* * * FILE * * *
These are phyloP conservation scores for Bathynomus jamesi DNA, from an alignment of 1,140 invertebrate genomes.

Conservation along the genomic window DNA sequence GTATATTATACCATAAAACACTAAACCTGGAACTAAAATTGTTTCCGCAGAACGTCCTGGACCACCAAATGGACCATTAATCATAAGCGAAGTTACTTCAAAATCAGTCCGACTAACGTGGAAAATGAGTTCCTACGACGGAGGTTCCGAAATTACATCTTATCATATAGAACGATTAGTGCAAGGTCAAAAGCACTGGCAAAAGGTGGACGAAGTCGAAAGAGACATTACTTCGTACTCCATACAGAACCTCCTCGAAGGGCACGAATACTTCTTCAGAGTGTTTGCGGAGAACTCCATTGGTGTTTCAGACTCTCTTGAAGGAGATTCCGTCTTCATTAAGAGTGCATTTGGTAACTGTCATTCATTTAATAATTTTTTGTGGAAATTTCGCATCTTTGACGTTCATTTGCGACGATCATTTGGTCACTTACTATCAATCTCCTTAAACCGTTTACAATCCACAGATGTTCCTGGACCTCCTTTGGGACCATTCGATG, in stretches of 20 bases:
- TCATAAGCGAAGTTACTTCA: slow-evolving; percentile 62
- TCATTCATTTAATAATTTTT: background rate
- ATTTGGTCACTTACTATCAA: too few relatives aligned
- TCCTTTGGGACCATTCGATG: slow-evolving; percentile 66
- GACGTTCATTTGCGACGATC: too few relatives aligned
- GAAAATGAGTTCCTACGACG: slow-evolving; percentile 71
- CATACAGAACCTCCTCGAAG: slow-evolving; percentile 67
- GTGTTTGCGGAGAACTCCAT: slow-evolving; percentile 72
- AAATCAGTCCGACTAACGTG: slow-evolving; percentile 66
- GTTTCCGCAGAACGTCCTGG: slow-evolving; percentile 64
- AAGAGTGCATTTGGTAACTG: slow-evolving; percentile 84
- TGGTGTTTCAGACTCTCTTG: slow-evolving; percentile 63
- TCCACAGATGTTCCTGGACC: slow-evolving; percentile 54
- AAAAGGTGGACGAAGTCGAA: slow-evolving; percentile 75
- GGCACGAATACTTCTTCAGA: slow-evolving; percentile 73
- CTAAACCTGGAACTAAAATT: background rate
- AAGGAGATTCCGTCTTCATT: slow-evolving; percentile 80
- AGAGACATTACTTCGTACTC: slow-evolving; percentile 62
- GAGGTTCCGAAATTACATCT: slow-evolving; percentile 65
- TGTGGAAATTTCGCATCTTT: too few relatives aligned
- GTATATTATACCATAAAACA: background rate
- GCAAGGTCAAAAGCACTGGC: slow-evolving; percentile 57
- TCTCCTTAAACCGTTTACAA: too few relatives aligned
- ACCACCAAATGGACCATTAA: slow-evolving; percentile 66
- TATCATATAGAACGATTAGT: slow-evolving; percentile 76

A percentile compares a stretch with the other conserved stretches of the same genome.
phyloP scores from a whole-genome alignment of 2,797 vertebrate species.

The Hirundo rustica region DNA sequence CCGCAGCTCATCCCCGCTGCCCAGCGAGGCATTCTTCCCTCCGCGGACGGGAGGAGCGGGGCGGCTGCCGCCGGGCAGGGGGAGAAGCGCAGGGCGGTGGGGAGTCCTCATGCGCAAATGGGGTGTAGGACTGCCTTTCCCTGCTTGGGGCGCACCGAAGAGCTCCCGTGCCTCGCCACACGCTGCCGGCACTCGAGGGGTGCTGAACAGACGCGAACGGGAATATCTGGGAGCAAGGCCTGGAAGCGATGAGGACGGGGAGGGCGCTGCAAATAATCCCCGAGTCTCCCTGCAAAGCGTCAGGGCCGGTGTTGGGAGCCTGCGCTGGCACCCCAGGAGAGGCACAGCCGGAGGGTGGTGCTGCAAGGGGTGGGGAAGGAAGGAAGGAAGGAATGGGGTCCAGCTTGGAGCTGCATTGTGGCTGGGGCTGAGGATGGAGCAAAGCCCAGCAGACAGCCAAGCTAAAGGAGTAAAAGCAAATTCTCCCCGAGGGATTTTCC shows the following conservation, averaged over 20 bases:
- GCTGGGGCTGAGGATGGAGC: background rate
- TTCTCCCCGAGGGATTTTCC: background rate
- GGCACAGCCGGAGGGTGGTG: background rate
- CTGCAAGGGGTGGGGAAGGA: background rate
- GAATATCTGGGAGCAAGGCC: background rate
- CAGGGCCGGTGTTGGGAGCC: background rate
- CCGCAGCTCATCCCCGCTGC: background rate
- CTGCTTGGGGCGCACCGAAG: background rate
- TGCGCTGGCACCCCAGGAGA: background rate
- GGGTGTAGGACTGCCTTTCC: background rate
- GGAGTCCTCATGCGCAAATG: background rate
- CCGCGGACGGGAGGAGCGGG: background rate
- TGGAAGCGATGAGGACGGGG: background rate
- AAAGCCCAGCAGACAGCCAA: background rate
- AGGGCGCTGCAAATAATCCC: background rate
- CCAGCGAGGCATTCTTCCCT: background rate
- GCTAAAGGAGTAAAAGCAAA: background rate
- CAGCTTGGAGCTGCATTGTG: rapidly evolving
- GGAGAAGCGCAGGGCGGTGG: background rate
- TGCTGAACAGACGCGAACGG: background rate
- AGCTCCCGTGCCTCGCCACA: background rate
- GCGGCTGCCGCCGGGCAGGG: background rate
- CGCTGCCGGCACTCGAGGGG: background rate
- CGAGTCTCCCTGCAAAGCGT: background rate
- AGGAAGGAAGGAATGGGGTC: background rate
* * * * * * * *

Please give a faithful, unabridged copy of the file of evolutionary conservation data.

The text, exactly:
These are phyloP conservation scores for Bathynomus jamesi DNA, from an alignment of 1,140 invertebrate genomes.

Conservation along the genomic window DNA sequence GTATATTATACCATAAAACACTAAACCTGGAACTAAAATTGTTTCCGCAGAACGTCCTGGACCACCAAATGGACCATTAATCATAAGCGAAGTTACTTCAAAATCAGTCCGACTAACGTGGAAAATGAGTTCCTACGACGGAGGTTCCGAAATTACATCTTATCATATAGAACGATTAGTGCAAGGTCAAAAGCACTGGCAAAAGGTGGACGAAGTCGAAAGAGACATTACTTCGTACTCCATACAGAACCTCCTCGAAGGGCACGAATACTTCTTCAGAGTGTTTGCGGAGAACTCCATTGGTGTTTCAGACTCTCTTGAAGGAGATTCCGTCTTCATTAAGAGTGCATTTGGTAACTGTCATTCATTTAATAATTTTTTGTGGAAATTTCGCATCTTTGACGTTCATTTGCGACGATCATTTGGTCACTTACTATCAATCTCCTTAAACCGTTTACAATCCACAGATGTTCCTGGACCTCCTTTGGGACCATTCGATG, in stretches of 20 bases:
- TCATAAGCGAAGTTACTTCA: slow-evolving; percentile 62
- TCATTCATTTAATAATTTTT: background rate
- ATTTGGTCACTTACTATCAA: too few relatives aligned
- TCCTTTGGGACCATTCGATG: slow-evolving; percentile 66
- GACGTTCATTTGCGACGATC: too few relatives aligned
- GAAAATGAGTTCCTACGACG: slow-evolving; percentile 71
- CATACAGAACCTCCTCGAAG: slow-evolving; percentile 67
- GTGTTTGCGGAGAACTCCAT: slow-evolving; percentile 72
- AAATCAGTCCGACTAACGTG: slow-evolving; percentile 66
- GTTTCCGCAGAACGTCCTGG: slow-evolving; percentile 64
- AAGAGTGCATTTGGTAACTG: slow-evolving; percentile 84
- TGGTGTTTCAGACTCTCTTG: slow-evolving; percentile 63
- TCCACAGATGTTCCTGGACC: slow-evolving; percentile 54
- AAAAGGTGGACGAAGTCGAA: slow-evolving; percentile 75
- GGCACGAATACTTCTTCAGA: slow-evolving; percentile 73
- CTAAACCTGGAACTAAAATT: background rate
- AAGGAGATTCCGTCTTCATT: slow-evolving; percentile 80
- AGAGACATTACTTCGTACTC: slow-evolving; percentile 62
- GAGGTTCCGAAATTACATCT: slow-evolving; percentile 65
- TGTGGAAATTTCGCATCTTT: too few relatives aligned
- GTATATTATACCATAAAACA: background rate
- GCAAGGTCAAAAGCACTGGC: slow-evolving; percentile 57
- TCTCCTTAAACCGTTTACAA: too few relatives aligned
- ACCACCAAATGGACCATTAA: slow-evolving; percentile 66
- TATCATATAGAACGATTAGT: slow-evolving; percentile 76

A percentile compares a stretch with the other conserved stretches of the same genome.
phyloP scores from a whole-genome alignment of 2,797 vertebrate species.

The Hirundo rustica region DNA sequence CCGCAGCTCATCCCCGCTGCCCAGCGAGGCATTCTTCCCTCCGCGGACGGGAGGAGCGGGGCGGCTGCCGCCGGGCAGGGGGAGAAGCGCAGGGCGGTGGGGAGTCCTCATGCGCAAATGGGGTGTAGGACTGCCTTTCCCTGCTTGGGGCGCACCGAAGAGCTCCCGTGCCTCGCCACACGCTGCCGGCACTCGAGGGGTGCTGAACAGACGCGAACGGGAATATCTGGGAGCAAGGCCTGGAAGCGATGAGGACGGGGAGGGCGCTGCAAATAATCCCCGAGTCTCCCTGCAAAGCGTCAGGGCCGGTGTTGGGAGCCTGCGCTGGCACCCCAGGAGAGGCACAGCCGGAGGGTGGTGCTGCAAGGGGTGGGGAAGGAAGGAAGGAAGGAATGGGGTCCAGCTTGGAGCTGCATTGTGGCTGGGGCTGAGGATGGAGCAAAGCCCAGCAGACAGCCAAGCTAAAGGAGTAAAAGCAAATTCTCCCCGAGGGATTTTCC shows the following conservation, averaged over 20 bases:
- GCTGGGGCTGAGGATGGAGC: background rate
- TTCTCCCCGAGGGATTTTCC: background rate
- GGCACAGCCGGAGGGTGGTG: background rate
- CTGCAAGGGGTGGGGAAGGA: background rate
- GAATATCTGGGAGCAAGGCC: background rate
- CAGGGCCGGTGTTGGGAGCC: background rate
- CCGCAGCTCATCCCCGCTGC: background rate
- CTGCTTGGGGCGCACCGAAG: background rate
- TGCGCTGGCACCCCAGGAGA: background rate
- GGGTGTAGGACTGCCTTTCC: background rate
- GGAGTCCTCATGCGCAAATG: background rate
- CCGCGGACGGGAGGAGCGGG: background rate
- TGGAAGCGATGAGGACGGGG: background rate
- AAAGCCCAGCAGACAGCCAA: background rate
- AGGGCGCTGCAAATAATCCC: background rate
- CCAGCGAGGCATTCTTCCCT: background rate
- GCTAAAGGAGTAAAAGCAAA: background rate
- CAGCTTGGAGCTGCATTGTG: rapidly evolving
- GGAGAAGCGCAGGGCGGTGG: background rate
- TGCTGAACAGACGCGAACGG: background rate
- AGCTCCCGTGCCTCGCCACA: background rate
- GCGGCTGCCGCCGGGCAGGG: background rate
- CGCTGCCGGCACTCGAGGGG: background rate
- CGAGTCTCCCTGCAAAGCGT: background rate
- AGGAAGGAAGGAATGGGGTC: background rate